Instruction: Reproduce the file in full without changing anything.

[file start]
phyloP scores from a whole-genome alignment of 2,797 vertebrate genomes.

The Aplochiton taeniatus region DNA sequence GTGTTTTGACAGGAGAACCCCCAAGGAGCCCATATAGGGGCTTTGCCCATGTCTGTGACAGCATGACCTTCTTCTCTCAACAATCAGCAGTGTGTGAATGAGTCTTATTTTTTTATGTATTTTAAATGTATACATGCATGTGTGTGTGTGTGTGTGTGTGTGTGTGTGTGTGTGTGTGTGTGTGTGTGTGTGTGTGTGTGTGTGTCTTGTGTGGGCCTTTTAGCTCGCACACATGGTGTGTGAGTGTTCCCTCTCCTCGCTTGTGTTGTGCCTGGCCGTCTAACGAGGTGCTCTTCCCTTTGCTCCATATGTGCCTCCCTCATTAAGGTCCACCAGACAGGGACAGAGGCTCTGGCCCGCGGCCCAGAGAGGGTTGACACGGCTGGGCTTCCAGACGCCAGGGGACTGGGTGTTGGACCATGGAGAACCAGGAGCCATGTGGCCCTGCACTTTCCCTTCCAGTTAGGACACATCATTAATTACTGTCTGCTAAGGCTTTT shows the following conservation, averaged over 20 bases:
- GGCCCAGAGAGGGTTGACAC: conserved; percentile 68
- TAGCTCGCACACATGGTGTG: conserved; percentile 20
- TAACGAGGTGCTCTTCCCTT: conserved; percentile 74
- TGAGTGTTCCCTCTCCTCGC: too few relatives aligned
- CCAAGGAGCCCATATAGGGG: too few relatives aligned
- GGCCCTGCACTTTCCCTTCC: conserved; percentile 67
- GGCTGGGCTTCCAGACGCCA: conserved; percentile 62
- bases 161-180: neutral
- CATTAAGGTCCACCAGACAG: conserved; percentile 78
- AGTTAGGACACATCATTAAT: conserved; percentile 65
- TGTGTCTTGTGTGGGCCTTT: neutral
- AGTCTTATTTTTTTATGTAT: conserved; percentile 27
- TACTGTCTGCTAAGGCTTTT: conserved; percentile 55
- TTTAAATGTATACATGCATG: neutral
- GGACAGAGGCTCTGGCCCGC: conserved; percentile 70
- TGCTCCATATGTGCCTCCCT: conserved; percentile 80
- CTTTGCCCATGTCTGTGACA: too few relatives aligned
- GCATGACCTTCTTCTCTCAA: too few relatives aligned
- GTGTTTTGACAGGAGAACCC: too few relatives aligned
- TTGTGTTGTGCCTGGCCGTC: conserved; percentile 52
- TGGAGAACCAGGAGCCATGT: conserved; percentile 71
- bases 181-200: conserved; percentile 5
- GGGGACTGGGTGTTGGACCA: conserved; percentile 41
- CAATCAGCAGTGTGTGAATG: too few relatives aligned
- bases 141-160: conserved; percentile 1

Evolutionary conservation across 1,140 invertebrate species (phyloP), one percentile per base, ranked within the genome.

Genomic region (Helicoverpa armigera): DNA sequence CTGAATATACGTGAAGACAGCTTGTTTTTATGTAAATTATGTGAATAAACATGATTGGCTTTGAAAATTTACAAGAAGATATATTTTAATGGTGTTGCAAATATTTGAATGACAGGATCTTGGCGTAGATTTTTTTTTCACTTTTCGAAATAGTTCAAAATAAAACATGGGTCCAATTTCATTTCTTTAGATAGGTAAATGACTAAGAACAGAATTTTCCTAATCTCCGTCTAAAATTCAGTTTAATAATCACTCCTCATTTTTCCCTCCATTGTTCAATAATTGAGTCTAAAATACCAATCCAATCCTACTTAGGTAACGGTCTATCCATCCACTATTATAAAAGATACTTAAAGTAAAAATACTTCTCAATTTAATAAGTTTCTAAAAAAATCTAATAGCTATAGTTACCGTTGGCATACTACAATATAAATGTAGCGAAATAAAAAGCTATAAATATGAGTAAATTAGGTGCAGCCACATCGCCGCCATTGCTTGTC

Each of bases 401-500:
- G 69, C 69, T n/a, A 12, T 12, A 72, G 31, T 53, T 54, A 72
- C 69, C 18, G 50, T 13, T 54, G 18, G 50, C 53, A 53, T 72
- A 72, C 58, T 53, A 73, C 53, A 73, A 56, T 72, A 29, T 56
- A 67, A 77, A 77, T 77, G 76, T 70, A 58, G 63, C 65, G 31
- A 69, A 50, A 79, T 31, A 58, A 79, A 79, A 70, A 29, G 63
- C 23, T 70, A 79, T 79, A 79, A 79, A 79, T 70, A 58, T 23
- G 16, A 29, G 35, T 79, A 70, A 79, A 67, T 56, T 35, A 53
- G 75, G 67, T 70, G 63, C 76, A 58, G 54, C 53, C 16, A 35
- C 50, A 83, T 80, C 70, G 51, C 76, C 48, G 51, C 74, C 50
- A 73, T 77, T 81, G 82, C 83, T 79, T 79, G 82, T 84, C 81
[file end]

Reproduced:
phyloP scores from a whole-genome alignment of 2,797 vertebrate genomes.

The Aplochiton taeniatus region DNA sequence GTGTTTTGACAGGAGAACCCCCAAGGAGCCCATATAGGGGCTTTGCCCATGTCTGTGACAGCATGACCTTCTTCTCTCAACAATCAGCAGTGTGTGAATGAGTCTTATTTTTTTATGTATTTTAAATGTATACATGCATGTGTGTGTGTGTGTGTGTGTGTGTGTGTGTGTGTGTGTGTGTGTGTGTGTGTGTGTGTGTGTGTGTCTTGTGTGGGCCTTTTAGCTCGCACACATGGTGTGTGAGTGTTCCCTCTCCTCGCTTGTGTTGTGCCTGGCCGTCTAACGAGGTGCTCTTCCCTTTGCTCCATATGTGCCTCCCTCATTAAGGTCCACCAGACAGGGACAGAGGCTCTGGCCCGCGGCCCAGAGAGGGTTGACACGGCTGGGCTTCCAGACGCCAGGGGACTGGGTGTTGGACCATGGAGAACCAGGAGCCATGTGGCCCTGCACTTTCCCTTCCAGTTAGGACACATCATTAATTACTGTCTGCTAAGGCTTTT shows the following conservation, averaged over 20 bases:
- GGCCCAGAGAGGGTTGACAC: conserved; percentile 68
- TAGCTCGCACACATGGTGTG: conserved; percentile 20
- TAACGAGGTGCTCTTCCCTT: conserved; percentile 74
- TGAGTGTTCCCTCTCCTCGC: too few relatives aligned
- CCAAGGAGCCCATATAGGGG: too few relatives aligned
- GGCCCTGCACTTTCCCTTCC: conserved; percentile 67
- GGCTGGGCTTCCAGACGCCA: conserved; percentile 62
- bases 161-180: neutral
- CATTAAGGTCCACCAGACAG: conserved; percentile 78
- AGTTAGGACACATCATTAAT: conserved; percentile 65
- TGTGTCTTGTGTGGGCCTTT: neutral
- AGTCTTATTTTTTTATGTAT: conserved; percentile 27
- TACTGTCTGCTAAGGCTTTT: conserved; percentile 55
- TTTAAATGTATACATGCATG: neutral
- GGACAGAGGCTCTGGCCCGC: conserved; percentile 70
- TGCTCCATATGTGCCTCCCT: conserved; percentile 80
- CTTTGCCCATGTCTGTGACA: too few relatives aligned
- GCATGACCTTCTTCTCTCAA: too few relatives aligned
- GTGTTTTGACAGGAGAACCC: too few relatives aligned
- TTGTGTTGTGCCTGGCCGTC: conserved; percentile 52
- TGGAGAACCAGGAGCCATGT: conserved; percentile 71
- bases 181-200: conserved; percentile 5
- GGGGACTGGGTGTTGGACCA: conserved; percentile 41
- CAATCAGCAGTGTGTGAATG: too few relatives aligned
- bases 141-160: conserved; percentile 1

Evolutionary conservation across 1,140 invertebrate species (phyloP), one percentile per base, ranked within the genome.

Genomic region (Helicoverpa armigera): DNA sequence CTGAATATACGTGAAGACAGCTTGTTTTTATGTAAATTATGTGAATAAACATGATTGGCTTTGAAAATTTACAAGAAGATATATTTTAATGGTGTTGCAAATATTTGAATGACAGGATCTTGGCGTAGATTTTTTTTTCACTTTTCGAAATAGTTCAAAATAAAACATGGGTCCAATTTCATTTCTTTAGATAGGTAAATGACTAAGAACAGAATTTTCCTAATCTCCGTCTAAAATTCAGTTTAATAATCACTCCTCATTTTTCCCTCCATTGTTCAATAATTGAGTCTAAAATACCAATCCAATCCTACTTAGGTAACGGTCTATCCATCCACTATTATAAAAGATACTTAAAGTAAAAATACTTCTCAATTTAATAAGTTTCTAAAAAAATCTAATAGCTATAGTTACCGTTGGCATACTACAATATAAATGTAGCGAAATAAAAAGCTATAAATATGAGTAAATTAGGTGCAGCCACATCGCCGCCATTGCTTGTC

Each of bases 401-500:
- G 69, C 69, T n/a, A 12, T 12, A 72, G 31, T 53, T 54, A 72
- C 69, C 18, G 50, T 13, T 54, G 18, G 50, C 53, A 53, T 72
- A 72, C 58, T 53, A 73, C 53, A 73, A 56, T 72, A 29, T 56
- A 67, A 77, A 77, T 77, G 76, T 70, A 58, G 63, C 65, G 31
- A 69, A 50, A 79, T 31, A 58, A 79, A 79, A 70, A 29, G 63
- C 23, T 70, A 79, T 79, A 79, A 79, A 79, T 70, A 58, T 23
- G 16, A 29, G 35, T 79, A 70, A 79, A 67, T 56, T 35, A 53
- G 75, G 67, T 70, G 63, C 76, A 58, G 54, C 53, C 16, A 35
- C 50, A 83, T 80, C 70, G 51, C 76, C 48, G 51, C 74, C 50
- A 73, T 77, T 81, G 82, C 83, T 79, T 79, G 82, T 84, C 81